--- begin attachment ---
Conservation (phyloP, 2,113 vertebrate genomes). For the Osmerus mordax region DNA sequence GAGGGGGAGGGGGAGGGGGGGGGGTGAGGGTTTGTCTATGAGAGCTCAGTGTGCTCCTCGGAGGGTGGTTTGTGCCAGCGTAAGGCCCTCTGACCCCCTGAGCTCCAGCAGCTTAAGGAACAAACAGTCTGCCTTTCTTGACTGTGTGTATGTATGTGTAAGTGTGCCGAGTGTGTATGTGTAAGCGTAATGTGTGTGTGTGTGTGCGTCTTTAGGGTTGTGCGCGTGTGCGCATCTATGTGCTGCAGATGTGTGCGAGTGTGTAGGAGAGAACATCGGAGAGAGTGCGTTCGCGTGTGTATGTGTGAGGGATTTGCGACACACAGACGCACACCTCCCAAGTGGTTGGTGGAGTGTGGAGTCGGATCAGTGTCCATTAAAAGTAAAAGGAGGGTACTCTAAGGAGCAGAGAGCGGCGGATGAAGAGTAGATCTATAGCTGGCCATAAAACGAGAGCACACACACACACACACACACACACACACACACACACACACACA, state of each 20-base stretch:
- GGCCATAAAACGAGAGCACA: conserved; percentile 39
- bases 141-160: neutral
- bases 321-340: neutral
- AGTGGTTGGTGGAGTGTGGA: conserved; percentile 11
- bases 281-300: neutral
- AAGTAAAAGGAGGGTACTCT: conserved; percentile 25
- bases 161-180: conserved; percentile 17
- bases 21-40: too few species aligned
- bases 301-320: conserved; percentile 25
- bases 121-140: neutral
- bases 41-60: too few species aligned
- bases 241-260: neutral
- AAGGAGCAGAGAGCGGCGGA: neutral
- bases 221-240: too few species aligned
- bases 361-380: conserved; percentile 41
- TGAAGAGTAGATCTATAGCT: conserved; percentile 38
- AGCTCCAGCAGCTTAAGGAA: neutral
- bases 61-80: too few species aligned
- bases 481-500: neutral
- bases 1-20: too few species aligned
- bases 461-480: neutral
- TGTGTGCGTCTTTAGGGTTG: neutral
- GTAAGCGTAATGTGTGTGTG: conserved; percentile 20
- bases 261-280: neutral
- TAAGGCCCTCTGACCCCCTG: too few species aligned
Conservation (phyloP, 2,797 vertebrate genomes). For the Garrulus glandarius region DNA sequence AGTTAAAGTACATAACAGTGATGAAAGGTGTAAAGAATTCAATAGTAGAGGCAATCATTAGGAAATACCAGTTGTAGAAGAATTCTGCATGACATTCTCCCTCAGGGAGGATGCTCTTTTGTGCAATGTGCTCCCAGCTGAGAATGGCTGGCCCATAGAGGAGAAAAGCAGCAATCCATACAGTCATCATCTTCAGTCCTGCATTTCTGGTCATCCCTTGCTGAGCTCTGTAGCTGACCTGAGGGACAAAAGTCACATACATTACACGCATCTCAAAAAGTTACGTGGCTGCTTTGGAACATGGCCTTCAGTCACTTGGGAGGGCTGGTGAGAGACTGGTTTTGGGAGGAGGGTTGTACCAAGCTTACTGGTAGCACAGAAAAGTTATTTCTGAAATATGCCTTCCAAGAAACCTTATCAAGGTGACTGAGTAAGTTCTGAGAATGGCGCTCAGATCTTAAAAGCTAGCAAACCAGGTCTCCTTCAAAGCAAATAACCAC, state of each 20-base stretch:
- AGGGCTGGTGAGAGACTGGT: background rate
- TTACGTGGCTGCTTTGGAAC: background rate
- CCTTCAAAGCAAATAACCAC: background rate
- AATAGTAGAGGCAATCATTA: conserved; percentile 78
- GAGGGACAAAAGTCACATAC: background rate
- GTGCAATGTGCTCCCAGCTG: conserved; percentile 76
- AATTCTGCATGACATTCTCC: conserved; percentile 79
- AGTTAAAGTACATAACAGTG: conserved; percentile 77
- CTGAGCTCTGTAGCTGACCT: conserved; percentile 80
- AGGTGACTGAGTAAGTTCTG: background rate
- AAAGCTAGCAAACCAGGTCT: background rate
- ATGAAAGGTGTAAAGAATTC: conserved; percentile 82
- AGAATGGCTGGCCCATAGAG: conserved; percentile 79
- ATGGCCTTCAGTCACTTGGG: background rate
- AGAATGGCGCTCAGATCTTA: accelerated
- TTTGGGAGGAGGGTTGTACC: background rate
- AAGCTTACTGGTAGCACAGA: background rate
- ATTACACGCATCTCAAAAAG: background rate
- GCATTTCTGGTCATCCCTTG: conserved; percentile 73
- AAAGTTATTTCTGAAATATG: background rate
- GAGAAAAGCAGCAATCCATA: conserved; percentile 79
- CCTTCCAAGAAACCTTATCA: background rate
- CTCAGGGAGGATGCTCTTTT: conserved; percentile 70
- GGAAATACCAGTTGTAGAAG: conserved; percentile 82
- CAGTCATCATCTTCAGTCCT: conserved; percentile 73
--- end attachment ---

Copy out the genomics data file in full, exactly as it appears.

Conservation (phyloP, 2,113 vertebrate genomes). For the Osmerus mordax region DNA sequence GAGGGGGAGGGGGAGGGGGGGGGGTGAGGGTTTGTCTATGAGAGCTCAGTGTGCTCCTCGGAGGGTGGTTTGTGCCAGCGTAAGGCCCTCTGACCCCCTGAGCTCCAGCAGCTTAAGGAACAAACAGTCTGCCTTTCTTGACTGTGTGTATGTATGTGTAAGTGTGCCGAGTGTGTATGTGTAAGCGTAATGTGTGTGTGTGTGTGCGTCTTTAGGGTTGTGCGCGTGTGCGCATCTATGTGCTGCAGATGTGTGCGAGTGTGTAGGAGAGAACATCGGAGAGAGTGCGTTCGCGTGTGTATGTGTGAGGGATTTGCGACACACAGACGCACACCTCCCAAGTGGTTGGTGGAGTGTGGAGTCGGATCAGTGTCCATTAAAAGTAAAAGGAGGGTACTCTAAGGAGCAGAGAGCGGCGGATGAAGAGTAGATCTATAGCTGGCCATAAAACGAGAGCACACACACACACACACACACACACACACACACACACACACACA, state of each 20-base stretch:
- GGCCATAAAACGAGAGCACA: conserved; percentile 39
- bases 141-160: neutral
- bases 321-340: neutral
- AGTGGTTGGTGGAGTGTGGA: conserved; percentile 11
- bases 281-300: neutral
- AAGTAAAAGGAGGGTACTCT: conserved; percentile 25
- bases 161-180: conserved; percentile 17
- bases 21-40: too few species aligned
- bases 301-320: conserved; percentile 25
- bases 121-140: neutral
- bases 41-60: too few species aligned
- bases 241-260: neutral
- AAGGAGCAGAGAGCGGCGGA: neutral
- bases 221-240: too few species aligned
- bases 361-380: conserved; percentile 41
- TGAAGAGTAGATCTATAGCT: conserved; percentile 38
- AGCTCCAGCAGCTTAAGGAA: neutral
- bases 61-80: too few species aligned
- bases 481-500: neutral
- bases 1-20: too few species aligned
- bases 461-480: neutral
- TGTGTGCGTCTTTAGGGTTG: neutral
- GTAAGCGTAATGTGTGTGTG: conserved; percentile 20
- bases 261-280: neutral
- TAAGGCCCTCTGACCCCCTG: too few species aligned
Conservation (phyloP, 2,797 vertebrate genomes). For the Garrulus glandarius region DNA sequence AGTTAAAGTACATAACAGTGATGAAAGGTGTAAAGAATTCAATAGTAGAGGCAATCATTAGGAAATACCAGTTGTAGAAGAATTCTGCATGACATTCTCCCTCAGGGAGGATGCTCTTTTGTGCAATGTGCTCCCAGCTGAGAATGGCTGGCCCATAGAGGAGAAAAGCAGCAATCCATACAGTCATCATCTTCAGTCCTGCATTTCTGGTCATCCCTTGCTGAGCTCTGTAGCTGACCTGAGGGACAAAAGTCACATACATTACACGCATCTCAAAAAGTTACGTGGCTGCTTTGGAACATGGCCTTCAGTCACTTGGGAGGGCTGGTGAGAGACTGGTTTTGGGAGGAGGGTTGTACCAAGCTTACTGGTAGCACAGAAAAGTTATTTCTGAAATATGCCTTCCAAGAAACCTTATCAAGGTGACTGAGTAAGTTCTGAGAATGGCGCTCAGATCTTAAAAGCTAGCAAACCAGGTCTCCTTCAAAGCAAATAACCAC, state of each 20-base stretch:
- AGGGCTGGTGAGAGACTGGT: background rate
- TTACGTGGCTGCTTTGGAAC: background rate
- CCTTCAAAGCAAATAACCAC: background rate
- AATAGTAGAGGCAATCATTA: conserved; percentile 78
- GAGGGACAAAAGTCACATAC: background rate
- GTGCAATGTGCTCCCAGCTG: conserved; percentile 76
- AATTCTGCATGACATTCTCC: conserved; percentile 79
- AGTTAAAGTACATAACAGTG: conserved; percentile 77
- CTGAGCTCTGTAGCTGACCT: conserved; percentile 80
- AGGTGACTGAGTAAGTTCTG: background rate
- AAAGCTAGCAAACCAGGTCT: background rate
- ATGAAAGGTGTAAAGAATTC: conserved; percentile 82
- AGAATGGCTGGCCCATAGAG: conserved; percentile 79
- ATGGCCTTCAGTCACTTGGG: background rate
- AGAATGGCGCTCAGATCTTA: accelerated
- TTTGGGAGGAGGGTTGTACC: background rate
- AAGCTTACTGGTAGCACAGA: background rate
- ATTACACGCATCTCAAAAAG: background rate
- GCATTTCTGGTCATCCCTTG: conserved; percentile 73
- AAAGTTATTTCTGAAATATG: background rate
- GAGAAAAGCAGCAATCCATA: conserved; percentile 79
- CCTTCCAAGAAACCTTATCA: background rate
- CTCAGGGAGGATGCTCTTTT: conserved; percentile 70
- GGAAATACCAGTTGTAGAAG: conserved; percentile 82
- CAGTCATCATCTTCAGTCCT: conserved; percentile 73